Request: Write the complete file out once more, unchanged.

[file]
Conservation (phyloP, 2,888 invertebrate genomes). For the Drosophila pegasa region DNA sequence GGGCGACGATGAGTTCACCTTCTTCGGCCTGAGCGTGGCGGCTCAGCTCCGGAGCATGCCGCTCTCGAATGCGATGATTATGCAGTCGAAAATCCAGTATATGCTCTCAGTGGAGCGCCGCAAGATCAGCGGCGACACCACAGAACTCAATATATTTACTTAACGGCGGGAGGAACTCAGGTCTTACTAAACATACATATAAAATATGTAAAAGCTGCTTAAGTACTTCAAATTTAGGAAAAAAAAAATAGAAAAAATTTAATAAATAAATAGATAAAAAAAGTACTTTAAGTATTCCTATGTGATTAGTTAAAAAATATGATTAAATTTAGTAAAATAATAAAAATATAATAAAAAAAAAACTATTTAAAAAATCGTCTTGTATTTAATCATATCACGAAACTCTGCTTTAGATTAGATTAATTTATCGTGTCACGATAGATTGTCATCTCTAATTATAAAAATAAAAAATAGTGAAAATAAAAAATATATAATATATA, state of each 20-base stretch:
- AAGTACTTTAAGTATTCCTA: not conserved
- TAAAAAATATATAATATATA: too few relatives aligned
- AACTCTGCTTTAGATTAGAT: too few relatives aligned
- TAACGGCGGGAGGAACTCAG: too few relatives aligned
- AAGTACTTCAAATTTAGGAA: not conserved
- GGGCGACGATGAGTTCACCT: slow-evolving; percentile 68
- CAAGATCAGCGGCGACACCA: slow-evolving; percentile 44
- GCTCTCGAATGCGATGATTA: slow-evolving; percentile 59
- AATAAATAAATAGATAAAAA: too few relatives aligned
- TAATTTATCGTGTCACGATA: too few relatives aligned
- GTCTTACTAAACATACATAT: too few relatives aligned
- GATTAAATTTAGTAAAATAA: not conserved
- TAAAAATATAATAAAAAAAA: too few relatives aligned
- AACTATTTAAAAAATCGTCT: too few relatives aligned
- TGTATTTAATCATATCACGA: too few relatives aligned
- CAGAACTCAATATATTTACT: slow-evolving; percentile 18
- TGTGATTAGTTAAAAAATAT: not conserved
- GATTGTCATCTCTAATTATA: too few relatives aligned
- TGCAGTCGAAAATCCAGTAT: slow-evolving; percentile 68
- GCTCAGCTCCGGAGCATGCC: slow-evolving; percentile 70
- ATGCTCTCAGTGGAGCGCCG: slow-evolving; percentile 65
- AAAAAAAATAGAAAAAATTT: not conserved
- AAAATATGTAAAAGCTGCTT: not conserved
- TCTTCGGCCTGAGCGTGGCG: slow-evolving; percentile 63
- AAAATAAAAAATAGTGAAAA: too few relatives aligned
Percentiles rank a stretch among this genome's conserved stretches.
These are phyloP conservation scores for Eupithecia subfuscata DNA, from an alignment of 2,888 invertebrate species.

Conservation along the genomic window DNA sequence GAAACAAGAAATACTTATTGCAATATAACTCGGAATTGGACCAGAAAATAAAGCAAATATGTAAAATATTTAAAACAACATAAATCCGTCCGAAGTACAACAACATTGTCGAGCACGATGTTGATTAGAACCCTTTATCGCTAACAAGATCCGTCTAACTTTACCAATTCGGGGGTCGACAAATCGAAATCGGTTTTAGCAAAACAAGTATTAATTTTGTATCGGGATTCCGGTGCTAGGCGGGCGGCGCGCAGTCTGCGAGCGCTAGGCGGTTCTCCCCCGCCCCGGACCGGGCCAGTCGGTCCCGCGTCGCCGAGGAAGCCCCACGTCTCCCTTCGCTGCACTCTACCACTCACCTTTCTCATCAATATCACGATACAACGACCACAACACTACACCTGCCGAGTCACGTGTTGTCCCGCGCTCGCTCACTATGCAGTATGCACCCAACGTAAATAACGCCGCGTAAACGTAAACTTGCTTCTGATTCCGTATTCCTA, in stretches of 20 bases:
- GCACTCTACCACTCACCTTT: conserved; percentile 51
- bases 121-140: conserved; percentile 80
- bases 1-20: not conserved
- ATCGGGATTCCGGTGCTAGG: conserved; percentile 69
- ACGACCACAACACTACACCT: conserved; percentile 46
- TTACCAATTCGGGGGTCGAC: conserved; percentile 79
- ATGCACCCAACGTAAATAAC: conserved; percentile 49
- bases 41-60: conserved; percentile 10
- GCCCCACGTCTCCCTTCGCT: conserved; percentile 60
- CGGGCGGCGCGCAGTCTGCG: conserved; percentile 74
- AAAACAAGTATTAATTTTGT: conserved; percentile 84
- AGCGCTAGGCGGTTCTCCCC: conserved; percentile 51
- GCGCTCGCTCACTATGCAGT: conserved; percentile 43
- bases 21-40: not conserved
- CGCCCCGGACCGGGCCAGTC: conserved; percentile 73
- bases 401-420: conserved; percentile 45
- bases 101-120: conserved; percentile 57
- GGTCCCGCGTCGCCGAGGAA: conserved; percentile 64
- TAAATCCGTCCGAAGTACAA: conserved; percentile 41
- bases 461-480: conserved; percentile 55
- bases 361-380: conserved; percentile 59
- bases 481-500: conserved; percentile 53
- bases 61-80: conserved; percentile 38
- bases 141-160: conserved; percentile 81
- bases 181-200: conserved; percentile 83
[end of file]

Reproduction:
Conservation (phyloP, 2,888 invertebrate genomes). For the Drosophila pegasa region DNA sequence GGGCGACGATGAGTTCACCTTCTTCGGCCTGAGCGTGGCGGCTCAGCTCCGGAGCATGCCGCTCTCGAATGCGATGATTATGCAGTCGAAAATCCAGTATATGCTCTCAGTGGAGCGCCGCAAGATCAGCGGCGACACCACAGAACTCAATATATTTACTTAACGGCGGGAGGAACTCAGGTCTTACTAAACATACATATAAAATATGTAAAAGCTGCTTAAGTACTTCAAATTTAGGAAAAAAAAAATAGAAAAAATTTAATAAATAAATAGATAAAAAAAGTACTTTAAGTATTCCTATGTGATTAGTTAAAAAATATGATTAAATTTAGTAAAATAATAAAAATATAATAAAAAAAAAACTATTTAAAAAATCGTCTTGTATTTAATCATATCACGAAACTCTGCTTTAGATTAGATTAATTTATCGTGTCACGATAGATTGTCATCTCTAATTATAAAAATAAAAAATAGTGAAAATAAAAAATATATAATATATA, state of each 20-base stretch:
- AAGTACTTTAAGTATTCCTA: not conserved
- TAAAAAATATATAATATATA: too few relatives aligned
- AACTCTGCTTTAGATTAGAT: too few relatives aligned
- TAACGGCGGGAGGAACTCAG: too few relatives aligned
- AAGTACTTCAAATTTAGGAA: not conserved
- GGGCGACGATGAGTTCACCT: slow-evolving; percentile 68
- CAAGATCAGCGGCGACACCA: slow-evolving; percentile 44
- GCTCTCGAATGCGATGATTA: slow-evolving; percentile 59
- AATAAATAAATAGATAAAAA: too few relatives aligned
- TAATTTATCGTGTCACGATA: too few relatives aligned
- GTCTTACTAAACATACATAT: too few relatives aligned
- GATTAAATTTAGTAAAATAA: not conserved
- TAAAAATATAATAAAAAAAA: too few relatives aligned
- AACTATTTAAAAAATCGTCT: too few relatives aligned
- TGTATTTAATCATATCACGA: too few relatives aligned
- CAGAACTCAATATATTTACT: slow-evolving; percentile 18
- TGTGATTAGTTAAAAAATAT: not conserved
- GATTGTCATCTCTAATTATA: too few relatives aligned
- TGCAGTCGAAAATCCAGTAT: slow-evolving; percentile 68
- GCTCAGCTCCGGAGCATGCC: slow-evolving; percentile 70
- ATGCTCTCAGTGGAGCGCCG: slow-evolving; percentile 65
- AAAAAAAATAGAAAAAATTT: not conserved
- AAAATATGTAAAAGCTGCTT: not conserved
- TCTTCGGCCTGAGCGTGGCG: slow-evolving; percentile 63
- AAAATAAAAAATAGTGAAAA: too few relatives aligned
Percentiles rank a stretch among this genome's conserved stretches.
These are phyloP conservation scores for Eupithecia subfuscata DNA, from an alignment of 2,888 invertebrate species.

Conservation along the genomic window DNA sequence GAAACAAGAAATACTTATTGCAATATAACTCGGAATTGGACCAGAAAATAAAGCAAATATGTAAAATATTTAAAACAACATAAATCCGTCCGAAGTACAACAACATTGTCGAGCACGATGTTGATTAGAACCCTTTATCGCTAACAAGATCCGTCTAACTTTACCAATTCGGGGGTCGACAAATCGAAATCGGTTTTAGCAAAACAAGTATTAATTTTGTATCGGGATTCCGGTGCTAGGCGGGCGGCGCGCAGTCTGCGAGCGCTAGGCGGTTCTCCCCCGCCCCGGACCGGGCCAGTCGGTCCCGCGTCGCCGAGGAAGCCCCACGTCTCCCTTCGCTGCACTCTACCACTCACCTTTCTCATCAATATCACGATACAACGACCACAACACTACACCTGCCGAGTCACGTGTTGTCCCGCGCTCGCTCACTATGCAGTATGCACCCAACGTAAATAACGCCGCGTAAACGTAAACTTGCTTCTGATTCCGTATTCCTA, in stretches of 20 bases:
- GCACTCTACCACTCACCTTT: conserved; percentile 51
- bases 121-140: conserved; percentile 80
- bases 1-20: not conserved
- ATCGGGATTCCGGTGCTAGG: conserved; percentile 69
- ACGACCACAACACTACACCT: conserved; percentile 46
- TTACCAATTCGGGGGTCGAC: conserved; percentile 79
- ATGCACCCAACGTAAATAAC: conserved; percentile 49
- bases 41-60: conserved; percentile 10
- GCCCCACGTCTCCCTTCGCT: conserved; percentile 60
- CGGGCGGCGCGCAGTCTGCG: conserved; percentile 74
- AAAACAAGTATTAATTTTGT: conserved; percentile 84
- AGCGCTAGGCGGTTCTCCCC: conserved; percentile 51
- GCGCTCGCTCACTATGCAGT: conserved; percentile 43
- bases 21-40: not conserved
- CGCCCCGGACCGGGCCAGTC: conserved; percentile 73
- bases 401-420: conserved; percentile 45
- bases 101-120: conserved; percentile 57
- GGTCCCGCGTCGCCGAGGAA: conserved; percentile 64
- TAAATCCGTCCGAAGTACAA: conserved; percentile 41
- bases 461-480: conserved; percentile 55
- bases 361-380: conserved; percentile 59
- bases 481-500: conserved; percentile 53
- bases 61-80: conserved; percentile 38
- bases 141-160: conserved; percentile 81
- bases 181-200: conserved; percentile 83